You Can Try Steam’s Online “Local Multiplayer” For Yourself Now. Here’s How

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Remote Play Together, Steam’s new feature that lets people play local multiplayer games over the internet via streaming, is now live for participants in the Steam Client Beta. The feature supports up to four players in a game, works cross-platform, and even lets players share control of a keyboard and mouse.

Valve’s official announcement for Remote Play Together goes light on technical details in favor of telling readers how to get it up and running. Anyone can opt into the Steam Client Beta, and from there it’s as simple as launching a local multiplayer game and inviting a friend through the Steam Overlay. Then, the game in question reads other players’ inputs like they’re from another controller plugged into the host’s machine.

Ars Technica’s report on Remote Play Together goes deeper on how the feature actually functions. The host of a Remote Play Together session streams out a video feed of the game from their machine to other players, who then essentially play along to the stream. In a statement introducing the feature to developers, Valve recommends a 10Mbps connection for streaming video at up to 1080p and 60FPS to other players with acceptable latency.

Surely, Remote Play Together will be better suited to some games than others depending on how much latency factors into play. Still, it’s a different streaming beast than Stadia’s bandwidth-hungry architecture. On Valve’s support forums, a representative confirms that Remote Play Together always needs a connection to Steam’s servers for streaming, so it’s also not a magic solution for letting local multiplayer-only games work over an offline LAN set-up.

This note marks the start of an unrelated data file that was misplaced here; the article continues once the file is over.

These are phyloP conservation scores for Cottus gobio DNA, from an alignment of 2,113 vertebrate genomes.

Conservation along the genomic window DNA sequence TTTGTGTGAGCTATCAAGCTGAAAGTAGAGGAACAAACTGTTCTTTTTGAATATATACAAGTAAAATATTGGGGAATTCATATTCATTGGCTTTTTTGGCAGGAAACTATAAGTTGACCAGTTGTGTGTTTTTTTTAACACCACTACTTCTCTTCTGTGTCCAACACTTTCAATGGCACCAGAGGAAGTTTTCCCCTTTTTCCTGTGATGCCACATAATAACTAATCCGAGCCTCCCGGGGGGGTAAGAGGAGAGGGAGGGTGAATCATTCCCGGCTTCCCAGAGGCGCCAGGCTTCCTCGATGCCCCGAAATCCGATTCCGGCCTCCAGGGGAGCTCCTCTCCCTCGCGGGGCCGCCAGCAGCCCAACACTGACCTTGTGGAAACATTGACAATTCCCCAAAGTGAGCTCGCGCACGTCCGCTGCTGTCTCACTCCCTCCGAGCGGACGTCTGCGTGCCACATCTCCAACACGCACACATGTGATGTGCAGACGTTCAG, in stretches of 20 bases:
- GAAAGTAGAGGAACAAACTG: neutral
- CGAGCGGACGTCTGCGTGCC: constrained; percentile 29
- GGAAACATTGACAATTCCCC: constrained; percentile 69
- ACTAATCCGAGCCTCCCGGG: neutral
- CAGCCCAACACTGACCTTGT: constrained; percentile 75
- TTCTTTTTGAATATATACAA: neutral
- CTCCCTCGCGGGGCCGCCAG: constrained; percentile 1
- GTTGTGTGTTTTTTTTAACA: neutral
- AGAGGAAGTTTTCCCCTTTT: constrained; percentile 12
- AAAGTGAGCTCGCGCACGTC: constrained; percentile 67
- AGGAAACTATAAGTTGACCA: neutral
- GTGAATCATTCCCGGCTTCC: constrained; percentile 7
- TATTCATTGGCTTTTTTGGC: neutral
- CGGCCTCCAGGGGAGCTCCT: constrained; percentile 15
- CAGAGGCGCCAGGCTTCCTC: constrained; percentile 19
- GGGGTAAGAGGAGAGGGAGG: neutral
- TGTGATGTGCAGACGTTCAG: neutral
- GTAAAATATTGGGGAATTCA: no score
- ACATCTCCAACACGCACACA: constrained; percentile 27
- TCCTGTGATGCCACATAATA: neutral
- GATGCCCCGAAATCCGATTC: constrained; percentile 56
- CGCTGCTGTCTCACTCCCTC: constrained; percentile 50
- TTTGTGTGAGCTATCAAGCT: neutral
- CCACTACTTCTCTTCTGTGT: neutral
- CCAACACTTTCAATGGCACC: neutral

What’s most intriguing about Remote Play Together is that it works across PC, Mac, and Linux while also allowing players to share control of a single keyboard and mouse input. Since only the host needs to own the game in question, that means Remote Play Together enables multiplayer for games are aren’t available on Mac or Linux. Also, though the shared keyboard and mouse function seems intended for games that use a single keyboard for multiple players, it potentially opens the door to pass-the-controller play over the internet.

TowerFall Ascension makes a cameo in Valve’s announcement, but there are over 4,000 games ranging from Overcooked 2 to Ultimate Marvel vs. Capcom 3 listed as compatible with the feature on Steam. Hopefully, as more folks take the feature for a spin, the community can start whittling that list down to the games that work particularly well over Valve’s not-Local multiplayer.

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